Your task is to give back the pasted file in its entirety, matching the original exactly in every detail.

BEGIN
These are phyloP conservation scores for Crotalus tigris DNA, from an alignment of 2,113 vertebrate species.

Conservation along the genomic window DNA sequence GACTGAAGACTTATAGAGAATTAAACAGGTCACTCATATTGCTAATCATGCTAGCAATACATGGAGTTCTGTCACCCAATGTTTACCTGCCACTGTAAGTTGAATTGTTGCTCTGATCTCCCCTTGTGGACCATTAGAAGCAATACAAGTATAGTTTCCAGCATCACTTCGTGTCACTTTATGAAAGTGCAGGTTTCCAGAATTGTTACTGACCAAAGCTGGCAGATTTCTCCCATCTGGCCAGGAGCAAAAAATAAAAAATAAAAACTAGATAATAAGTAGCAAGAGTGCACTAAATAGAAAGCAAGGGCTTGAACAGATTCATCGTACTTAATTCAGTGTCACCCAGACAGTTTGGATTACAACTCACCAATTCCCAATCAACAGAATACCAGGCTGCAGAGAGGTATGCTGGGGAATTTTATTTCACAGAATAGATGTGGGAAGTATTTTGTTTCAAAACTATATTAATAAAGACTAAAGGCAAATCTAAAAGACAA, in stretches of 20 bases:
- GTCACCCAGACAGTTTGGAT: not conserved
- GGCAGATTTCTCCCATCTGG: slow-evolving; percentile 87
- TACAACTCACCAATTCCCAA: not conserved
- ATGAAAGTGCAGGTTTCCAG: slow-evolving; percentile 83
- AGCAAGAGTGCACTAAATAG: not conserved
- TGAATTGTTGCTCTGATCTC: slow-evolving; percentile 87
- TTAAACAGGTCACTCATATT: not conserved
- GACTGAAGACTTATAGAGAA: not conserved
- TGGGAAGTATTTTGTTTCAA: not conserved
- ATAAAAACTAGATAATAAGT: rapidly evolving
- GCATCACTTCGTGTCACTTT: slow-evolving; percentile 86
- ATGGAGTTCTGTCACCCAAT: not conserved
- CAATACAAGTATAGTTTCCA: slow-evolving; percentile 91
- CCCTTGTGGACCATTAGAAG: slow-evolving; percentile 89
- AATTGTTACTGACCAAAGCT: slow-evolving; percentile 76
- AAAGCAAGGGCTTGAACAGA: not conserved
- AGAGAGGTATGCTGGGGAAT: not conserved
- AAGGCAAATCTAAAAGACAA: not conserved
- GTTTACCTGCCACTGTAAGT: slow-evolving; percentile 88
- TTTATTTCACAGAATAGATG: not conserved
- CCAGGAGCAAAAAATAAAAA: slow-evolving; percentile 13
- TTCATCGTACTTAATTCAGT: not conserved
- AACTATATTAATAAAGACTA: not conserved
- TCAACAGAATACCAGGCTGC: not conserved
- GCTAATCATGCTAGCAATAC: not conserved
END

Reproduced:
These are phyloP conservation scores for Crotalus tigris DNA, from an alignment of 2,113 vertebrate species.

Conservation along the genomic window DNA sequence GACTGAAGACTTATAGAGAATTAAACAGGTCACTCATATTGCTAATCATGCTAGCAATACATGGAGTTCTGTCACCCAATGTTTACCTGCCACTGTAAGTTGAATTGTTGCTCTGATCTCCCCTTGTGGACCATTAGAAGCAATACAAGTATAGTTTCCAGCATCACTTCGTGTCACTTTATGAAAGTGCAGGTTTCCAGAATTGTTACTGACCAAAGCTGGCAGATTTCTCCCATCTGGCCAGGAGCAAAAAATAAAAAATAAAAACTAGATAATAAGTAGCAAGAGTGCACTAAATAGAAAGCAAGGGCTTGAACAGATTCATCGTACTTAATTCAGTGTCACCCAGACAGTTTGGATTACAACTCACCAATTCCCAATCAACAGAATACCAGGCTGCAGAGAGGTATGCTGGGGAATTTTATTTCACAGAATAGATGTGGGAAGTATTTTGTTTCAAAACTATATTAATAAAGACTAAAGGCAAATCTAAAAGACAA, in stretches of 20 bases:
- GTCACCCAGACAGTTTGGAT: not conserved
- GGCAGATTTCTCCCATCTGG: slow-evolving; percentile 87
- TACAACTCACCAATTCCCAA: not conserved
- ATGAAAGTGCAGGTTTCCAG: slow-evolving; percentile 83
- AGCAAGAGTGCACTAAATAG: not conserved
- TGAATTGTTGCTCTGATCTC: slow-evolving; percentile 87
- TTAAACAGGTCACTCATATT: not conserved
- GACTGAAGACTTATAGAGAA: not conserved
- TGGGAAGTATTTTGTTTCAA: not conserved
- ATAAAAACTAGATAATAAGT: rapidly evolving
- GCATCACTTCGTGTCACTTT: slow-evolving; percentile 86
- ATGGAGTTCTGTCACCCAAT: not conserved
- CAATACAAGTATAGTTTCCA: slow-evolving; percentile 91
- CCCTTGTGGACCATTAGAAG: slow-evolving; percentile 89
- AATTGTTACTGACCAAAGCT: slow-evolving; percentile 76
- AAAGCAAGGGCTTGAACAGA: not conserved
- AGAGAGGTATGCTGGGGAAT: not conserved
- AAGGCAAATCTAAAAGACAA: not conserved
- GTTTACCTGCCACTGTAAGT: slow-evolving; percentile 88
- TTTATTTCACAGAATAGATG: not conserved
- CCAGGAGCAAAAAATAAAAA: slow-evolving; percentile 13
- TTCATCGTACTTAATTCAGT: not conserved
- AACTATATTAATAAAGACTA: not conserved
- TCAACAGAATACCAGGCTGC: not conserved
- GCTAATCATGCTAGCAATAC: not conserved